Martin Gilbert has accepted a post as a non-executive director of the European Tour and will maintain his avid interest in the game that has seen Aberdeen Standard Investments become Scotland’s blanket sponsor for the game.
With Gilbert as founder and chief executive, the financial services company has sponsored both men’s and women’s Scottish Opens for a decade, as well as individual sponsorship of a number of professional players and the national amateur teams.
The 65-year-old is retiring from ASI, but even those the Ladies Scottish Open and next month’s Scottish Open will be his last in an official capacity, he’s staying in the game.
“I’ll still go along to the events,” he said. “I’m on the Board of The European Tour now, so that means I’ve still got a big involvement in golf, and I’m involved with (the BMW PGA) Wentworth, which is another tournament that’s gone from strength-to-strength.
“It’s relatively new, but it’s sort of almost an extension of what we were doing at Aberdeen. The Tour is very interesting, it wasn’t a difficult appointment to accept. I think they are also keen to have people on the board who have a business background, as well.”
Gilbert also used to be on the board at Aberdeen FC, but he is confident there won’t be an issue at the Ladies Scottish Open this week with player discipline to coronavirus precautions.
“What happened there will definitely reinforce the message that we’re getting from the government,” he said. “Every day there’s another e-mail that comes through about what you can and can’t do, reinforcing the message.
“I’m hoping the golfers will be more responsible than the footballers, and I suspect they will. I really don’t foresee it being a problem and let’s hope not.”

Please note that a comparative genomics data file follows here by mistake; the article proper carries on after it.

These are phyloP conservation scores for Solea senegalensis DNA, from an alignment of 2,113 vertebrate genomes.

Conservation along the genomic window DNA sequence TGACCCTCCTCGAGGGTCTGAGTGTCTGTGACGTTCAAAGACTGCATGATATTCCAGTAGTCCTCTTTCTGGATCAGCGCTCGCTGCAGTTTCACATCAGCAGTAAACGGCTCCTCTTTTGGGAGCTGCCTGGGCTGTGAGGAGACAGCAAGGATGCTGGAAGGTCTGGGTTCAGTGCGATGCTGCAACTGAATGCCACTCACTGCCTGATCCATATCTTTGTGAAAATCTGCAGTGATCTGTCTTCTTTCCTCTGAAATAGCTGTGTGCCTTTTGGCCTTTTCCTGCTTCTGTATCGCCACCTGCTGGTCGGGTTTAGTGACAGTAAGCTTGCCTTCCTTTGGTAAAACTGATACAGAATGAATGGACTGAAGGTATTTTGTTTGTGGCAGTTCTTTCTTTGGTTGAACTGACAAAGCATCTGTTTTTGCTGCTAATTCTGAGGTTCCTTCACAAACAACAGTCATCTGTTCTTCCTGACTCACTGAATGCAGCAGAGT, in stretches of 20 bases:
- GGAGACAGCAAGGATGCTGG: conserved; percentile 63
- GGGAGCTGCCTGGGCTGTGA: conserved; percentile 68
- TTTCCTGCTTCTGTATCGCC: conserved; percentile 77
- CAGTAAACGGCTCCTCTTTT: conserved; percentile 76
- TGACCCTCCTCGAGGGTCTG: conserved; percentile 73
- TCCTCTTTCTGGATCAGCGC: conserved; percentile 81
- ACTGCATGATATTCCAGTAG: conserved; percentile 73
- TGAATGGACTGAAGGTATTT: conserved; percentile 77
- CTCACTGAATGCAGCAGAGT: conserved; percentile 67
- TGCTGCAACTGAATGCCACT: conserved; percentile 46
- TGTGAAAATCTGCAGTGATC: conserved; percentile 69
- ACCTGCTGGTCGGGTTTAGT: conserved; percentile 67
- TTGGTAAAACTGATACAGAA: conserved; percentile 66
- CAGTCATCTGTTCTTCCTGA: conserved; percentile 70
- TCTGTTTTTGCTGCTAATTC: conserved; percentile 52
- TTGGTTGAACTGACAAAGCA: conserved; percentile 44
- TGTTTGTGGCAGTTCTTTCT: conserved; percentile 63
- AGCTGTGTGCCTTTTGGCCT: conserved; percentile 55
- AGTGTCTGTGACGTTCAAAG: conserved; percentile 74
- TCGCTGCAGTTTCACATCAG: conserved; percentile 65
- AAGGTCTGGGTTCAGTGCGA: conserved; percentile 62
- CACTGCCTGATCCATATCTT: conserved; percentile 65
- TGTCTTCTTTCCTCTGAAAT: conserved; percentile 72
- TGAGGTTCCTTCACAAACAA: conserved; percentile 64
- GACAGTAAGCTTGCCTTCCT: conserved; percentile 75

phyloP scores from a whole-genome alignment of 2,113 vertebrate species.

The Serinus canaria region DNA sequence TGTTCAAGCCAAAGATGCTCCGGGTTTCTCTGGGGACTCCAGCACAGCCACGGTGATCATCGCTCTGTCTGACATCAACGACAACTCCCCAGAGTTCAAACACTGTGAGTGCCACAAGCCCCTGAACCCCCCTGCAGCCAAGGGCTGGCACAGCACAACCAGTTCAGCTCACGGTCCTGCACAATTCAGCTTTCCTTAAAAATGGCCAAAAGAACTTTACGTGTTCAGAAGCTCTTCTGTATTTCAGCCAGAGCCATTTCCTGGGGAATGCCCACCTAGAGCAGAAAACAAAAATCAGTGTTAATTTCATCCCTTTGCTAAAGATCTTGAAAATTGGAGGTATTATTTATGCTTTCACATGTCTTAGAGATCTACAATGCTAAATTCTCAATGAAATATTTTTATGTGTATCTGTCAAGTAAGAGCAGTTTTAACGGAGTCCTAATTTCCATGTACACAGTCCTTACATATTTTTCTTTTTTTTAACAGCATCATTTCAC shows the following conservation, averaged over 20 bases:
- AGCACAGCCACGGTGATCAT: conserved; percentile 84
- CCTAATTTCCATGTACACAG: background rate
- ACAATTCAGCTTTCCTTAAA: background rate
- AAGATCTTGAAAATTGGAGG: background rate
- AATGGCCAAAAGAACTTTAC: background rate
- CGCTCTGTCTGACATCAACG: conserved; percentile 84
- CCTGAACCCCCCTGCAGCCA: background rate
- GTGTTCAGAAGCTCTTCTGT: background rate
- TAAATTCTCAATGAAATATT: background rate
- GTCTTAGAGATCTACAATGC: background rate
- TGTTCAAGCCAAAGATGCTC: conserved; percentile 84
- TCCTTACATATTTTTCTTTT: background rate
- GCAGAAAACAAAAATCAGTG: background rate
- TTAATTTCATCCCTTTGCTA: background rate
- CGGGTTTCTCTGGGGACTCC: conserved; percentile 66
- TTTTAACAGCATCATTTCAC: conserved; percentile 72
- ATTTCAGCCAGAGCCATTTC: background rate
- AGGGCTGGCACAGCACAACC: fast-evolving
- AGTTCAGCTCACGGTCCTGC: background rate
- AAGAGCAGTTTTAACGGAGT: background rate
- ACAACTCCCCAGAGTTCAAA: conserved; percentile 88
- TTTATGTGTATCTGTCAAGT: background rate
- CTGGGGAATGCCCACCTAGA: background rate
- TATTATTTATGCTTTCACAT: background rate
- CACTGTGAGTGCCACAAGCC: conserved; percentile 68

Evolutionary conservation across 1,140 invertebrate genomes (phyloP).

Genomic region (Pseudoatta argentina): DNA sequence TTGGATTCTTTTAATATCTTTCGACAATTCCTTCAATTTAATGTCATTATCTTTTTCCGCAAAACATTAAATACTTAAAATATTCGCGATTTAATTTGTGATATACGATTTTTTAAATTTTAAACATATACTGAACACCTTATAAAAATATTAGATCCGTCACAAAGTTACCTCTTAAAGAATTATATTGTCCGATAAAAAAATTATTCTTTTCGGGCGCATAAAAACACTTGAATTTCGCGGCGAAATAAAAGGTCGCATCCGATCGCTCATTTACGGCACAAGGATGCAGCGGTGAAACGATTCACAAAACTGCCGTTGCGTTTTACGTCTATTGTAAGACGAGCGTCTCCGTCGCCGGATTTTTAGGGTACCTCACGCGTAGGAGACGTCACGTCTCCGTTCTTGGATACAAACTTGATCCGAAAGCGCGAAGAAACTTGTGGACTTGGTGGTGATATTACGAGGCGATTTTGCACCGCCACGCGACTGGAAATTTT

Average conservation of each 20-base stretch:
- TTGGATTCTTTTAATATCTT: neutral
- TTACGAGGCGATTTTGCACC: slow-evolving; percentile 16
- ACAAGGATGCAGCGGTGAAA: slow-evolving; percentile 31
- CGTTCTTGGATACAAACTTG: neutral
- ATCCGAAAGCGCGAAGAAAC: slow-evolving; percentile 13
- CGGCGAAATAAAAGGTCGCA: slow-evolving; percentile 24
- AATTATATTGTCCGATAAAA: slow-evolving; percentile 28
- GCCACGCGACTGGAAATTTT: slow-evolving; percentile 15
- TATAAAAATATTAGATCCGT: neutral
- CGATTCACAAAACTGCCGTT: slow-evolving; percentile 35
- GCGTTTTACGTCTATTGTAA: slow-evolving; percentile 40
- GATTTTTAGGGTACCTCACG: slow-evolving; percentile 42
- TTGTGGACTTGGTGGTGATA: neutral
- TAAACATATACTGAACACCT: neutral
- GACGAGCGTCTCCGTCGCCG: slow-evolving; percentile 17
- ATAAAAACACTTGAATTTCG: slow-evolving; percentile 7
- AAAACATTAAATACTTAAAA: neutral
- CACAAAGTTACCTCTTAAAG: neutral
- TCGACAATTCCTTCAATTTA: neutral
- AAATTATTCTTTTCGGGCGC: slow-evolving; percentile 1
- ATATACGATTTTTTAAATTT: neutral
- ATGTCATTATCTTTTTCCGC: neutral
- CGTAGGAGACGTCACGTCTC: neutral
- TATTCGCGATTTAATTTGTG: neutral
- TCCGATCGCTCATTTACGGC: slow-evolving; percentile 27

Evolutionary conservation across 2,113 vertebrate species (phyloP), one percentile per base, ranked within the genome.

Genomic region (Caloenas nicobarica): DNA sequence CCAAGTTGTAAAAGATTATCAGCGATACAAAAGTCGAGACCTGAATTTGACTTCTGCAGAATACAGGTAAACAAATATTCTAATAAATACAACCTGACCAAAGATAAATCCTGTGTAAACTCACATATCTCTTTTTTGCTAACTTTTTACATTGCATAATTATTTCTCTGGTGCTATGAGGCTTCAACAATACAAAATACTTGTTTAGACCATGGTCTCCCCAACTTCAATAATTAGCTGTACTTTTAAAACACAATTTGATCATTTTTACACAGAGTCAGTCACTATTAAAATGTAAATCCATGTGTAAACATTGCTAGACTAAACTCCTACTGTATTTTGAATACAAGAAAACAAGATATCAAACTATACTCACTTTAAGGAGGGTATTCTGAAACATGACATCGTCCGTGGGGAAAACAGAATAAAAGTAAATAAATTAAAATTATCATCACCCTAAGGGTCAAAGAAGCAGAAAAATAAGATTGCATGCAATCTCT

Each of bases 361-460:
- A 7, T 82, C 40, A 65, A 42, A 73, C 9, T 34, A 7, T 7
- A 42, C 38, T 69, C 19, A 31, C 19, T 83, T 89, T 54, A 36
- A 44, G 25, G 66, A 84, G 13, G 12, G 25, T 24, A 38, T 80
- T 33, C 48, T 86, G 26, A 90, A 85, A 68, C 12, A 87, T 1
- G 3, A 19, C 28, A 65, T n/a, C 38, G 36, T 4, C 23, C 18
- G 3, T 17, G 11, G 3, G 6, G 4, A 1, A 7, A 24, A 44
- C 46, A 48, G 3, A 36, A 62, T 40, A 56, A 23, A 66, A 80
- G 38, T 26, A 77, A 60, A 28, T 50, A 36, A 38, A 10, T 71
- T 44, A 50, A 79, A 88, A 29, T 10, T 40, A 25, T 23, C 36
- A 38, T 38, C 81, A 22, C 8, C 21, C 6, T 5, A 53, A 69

Gilbert has been forceful in terms of supporting women’s golf, boosting the prizefund for the LSO closer to that of the men’s Open, and generally supporting inclusivity in his time as a sponsor.
“I don’t think the problems have changed, even if golf has become more inclusive,” he said. “We have just got to make golf more accessible, even perception-wise.
“I once heard someone say that one club rule is one rule too many at golf. There are just too many silly rules that put youngsters off playing.
“Also, a lot of people just want to play nine holes. I go to the Paul Lawrie Golf Centre in Aberdeen, and it’s got a nine-hole par 3 course. It’s fantastic. You get around in an hour. Absolutely brilliant and improves your golf, as well.
“So I think it’s a mixture of that, and just make it more accessible. Make it less time consuming and fewer rules.”
He’s confident the two Scottish Opens will go from strength to strength, even if fans aren’t at either this year.
“Although we miss the spectators, it actually still makes huge business sense for us to continue with just the TV coverage,” he said. “Anyone watching the PGA at the weekend would have seen that you don’t actually need the spectators to get the excitement that you saw there.
“This event is broadcast in over a hundred countries around the world. So anyone that asks, why do you do this, it’s purely that. This event will go all around the world, and be on live TV, as well, which is great.”